New Zealand's aviation regulatory system is based on a life cycle approach. Participants enter the system, operate within it, and ultimately exit.
The life cycle approach to regulating civil aviation comes from the 1988 Swedavia-McGregor report, which forms the philosophical basis of civil aviation regulation in New Zealand.
It says aviation participants operate within a closed system, bounded by the aviation rules.
Participants enter this system when they have met the minimum standards and are issued with the relevant aviation documents. While in the system, they must continue to comply with these standards and the conditions of their documents. At intervals, their adherence to standards is checked, and any corrective actions are identified. This is our surveillance function.
Participants exit the system either voluntarily, by surrendering their documents, or as the result of action taken by the Director to suspend or revoke the document. The Director takes such exit actions in the interests of safety when other regulatory tools have failed or are inappropriate.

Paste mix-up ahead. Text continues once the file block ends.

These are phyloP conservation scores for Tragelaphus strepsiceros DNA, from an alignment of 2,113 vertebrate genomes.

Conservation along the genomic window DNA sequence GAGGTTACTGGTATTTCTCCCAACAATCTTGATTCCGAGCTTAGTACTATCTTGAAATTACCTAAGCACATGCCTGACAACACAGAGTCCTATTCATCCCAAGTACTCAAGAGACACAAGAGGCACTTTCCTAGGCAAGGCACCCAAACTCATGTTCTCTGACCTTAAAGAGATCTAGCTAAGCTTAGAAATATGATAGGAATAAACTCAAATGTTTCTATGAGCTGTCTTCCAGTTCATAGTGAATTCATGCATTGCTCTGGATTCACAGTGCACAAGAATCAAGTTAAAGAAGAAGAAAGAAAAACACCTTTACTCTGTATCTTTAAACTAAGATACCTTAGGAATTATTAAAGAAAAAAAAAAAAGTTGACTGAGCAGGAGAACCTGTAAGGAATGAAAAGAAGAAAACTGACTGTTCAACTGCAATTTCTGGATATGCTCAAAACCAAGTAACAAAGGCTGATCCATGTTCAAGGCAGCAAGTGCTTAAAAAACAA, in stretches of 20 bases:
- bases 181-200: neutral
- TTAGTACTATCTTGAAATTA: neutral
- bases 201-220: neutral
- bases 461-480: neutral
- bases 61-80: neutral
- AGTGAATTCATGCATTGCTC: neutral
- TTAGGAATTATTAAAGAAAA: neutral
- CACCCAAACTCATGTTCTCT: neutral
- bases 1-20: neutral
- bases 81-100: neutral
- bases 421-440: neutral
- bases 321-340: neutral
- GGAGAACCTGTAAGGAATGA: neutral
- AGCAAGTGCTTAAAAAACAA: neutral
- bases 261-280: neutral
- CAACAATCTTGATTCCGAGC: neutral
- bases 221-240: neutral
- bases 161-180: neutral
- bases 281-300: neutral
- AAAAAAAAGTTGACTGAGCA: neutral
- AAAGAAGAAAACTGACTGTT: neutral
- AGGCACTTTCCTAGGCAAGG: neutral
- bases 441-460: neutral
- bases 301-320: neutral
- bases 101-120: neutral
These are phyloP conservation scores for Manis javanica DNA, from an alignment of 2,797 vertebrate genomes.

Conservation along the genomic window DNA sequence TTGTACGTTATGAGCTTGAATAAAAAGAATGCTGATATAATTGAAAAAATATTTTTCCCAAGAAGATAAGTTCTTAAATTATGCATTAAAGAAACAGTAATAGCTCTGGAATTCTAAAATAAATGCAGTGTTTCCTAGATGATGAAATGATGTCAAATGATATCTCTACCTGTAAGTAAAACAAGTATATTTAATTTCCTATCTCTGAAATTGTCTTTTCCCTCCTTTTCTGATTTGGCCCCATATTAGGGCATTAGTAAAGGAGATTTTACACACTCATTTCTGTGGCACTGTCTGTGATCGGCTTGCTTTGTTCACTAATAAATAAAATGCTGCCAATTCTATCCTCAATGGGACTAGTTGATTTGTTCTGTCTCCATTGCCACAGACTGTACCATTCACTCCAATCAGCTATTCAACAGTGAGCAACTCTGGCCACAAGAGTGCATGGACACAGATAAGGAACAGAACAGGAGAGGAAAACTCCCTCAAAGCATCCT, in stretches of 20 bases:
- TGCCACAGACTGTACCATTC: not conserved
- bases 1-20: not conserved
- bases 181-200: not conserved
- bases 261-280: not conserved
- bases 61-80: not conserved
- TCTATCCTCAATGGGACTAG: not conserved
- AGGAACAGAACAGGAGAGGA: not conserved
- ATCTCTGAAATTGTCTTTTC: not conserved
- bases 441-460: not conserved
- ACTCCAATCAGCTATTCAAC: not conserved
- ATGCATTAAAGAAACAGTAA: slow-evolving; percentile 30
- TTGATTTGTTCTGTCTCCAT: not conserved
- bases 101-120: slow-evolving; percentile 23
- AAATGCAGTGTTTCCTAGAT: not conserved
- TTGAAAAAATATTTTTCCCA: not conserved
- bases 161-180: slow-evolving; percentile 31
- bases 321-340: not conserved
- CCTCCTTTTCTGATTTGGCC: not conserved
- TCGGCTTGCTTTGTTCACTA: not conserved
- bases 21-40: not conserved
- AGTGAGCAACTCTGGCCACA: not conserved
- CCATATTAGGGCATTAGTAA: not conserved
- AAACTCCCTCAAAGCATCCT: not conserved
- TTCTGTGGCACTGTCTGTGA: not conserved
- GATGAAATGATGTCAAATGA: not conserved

The Civil Aviation Act 1990 places responsibility for the safety of operations on document holders. In return, document holders are able to exercise the privileges within their document.
The Act establishes the scope of the Director's responsibility for surveillance. It prescribes the functions, duties and powers of the Director in conducting surveillance. It defines the relationship between the CAA and civil aviation participants, their roles and responsibilities.
The core regulatory functions of the Director, such as standards development, entry control and safety education, all depend on the flow of compliance and safety information into the CAA. This includes information from accident and incident investigations, self-reporting, mandatory operating reports, complaints and aviation safety data from any source, as well as findings from safety audits and inspections. The CAA collects and analyses this data to show the industry's safety performance. This information is used to identify any changes required to improve safety, including changes to rules and other CAA processes. The CAA also provides support and advice to document holders to assist and promote compliance with the rules.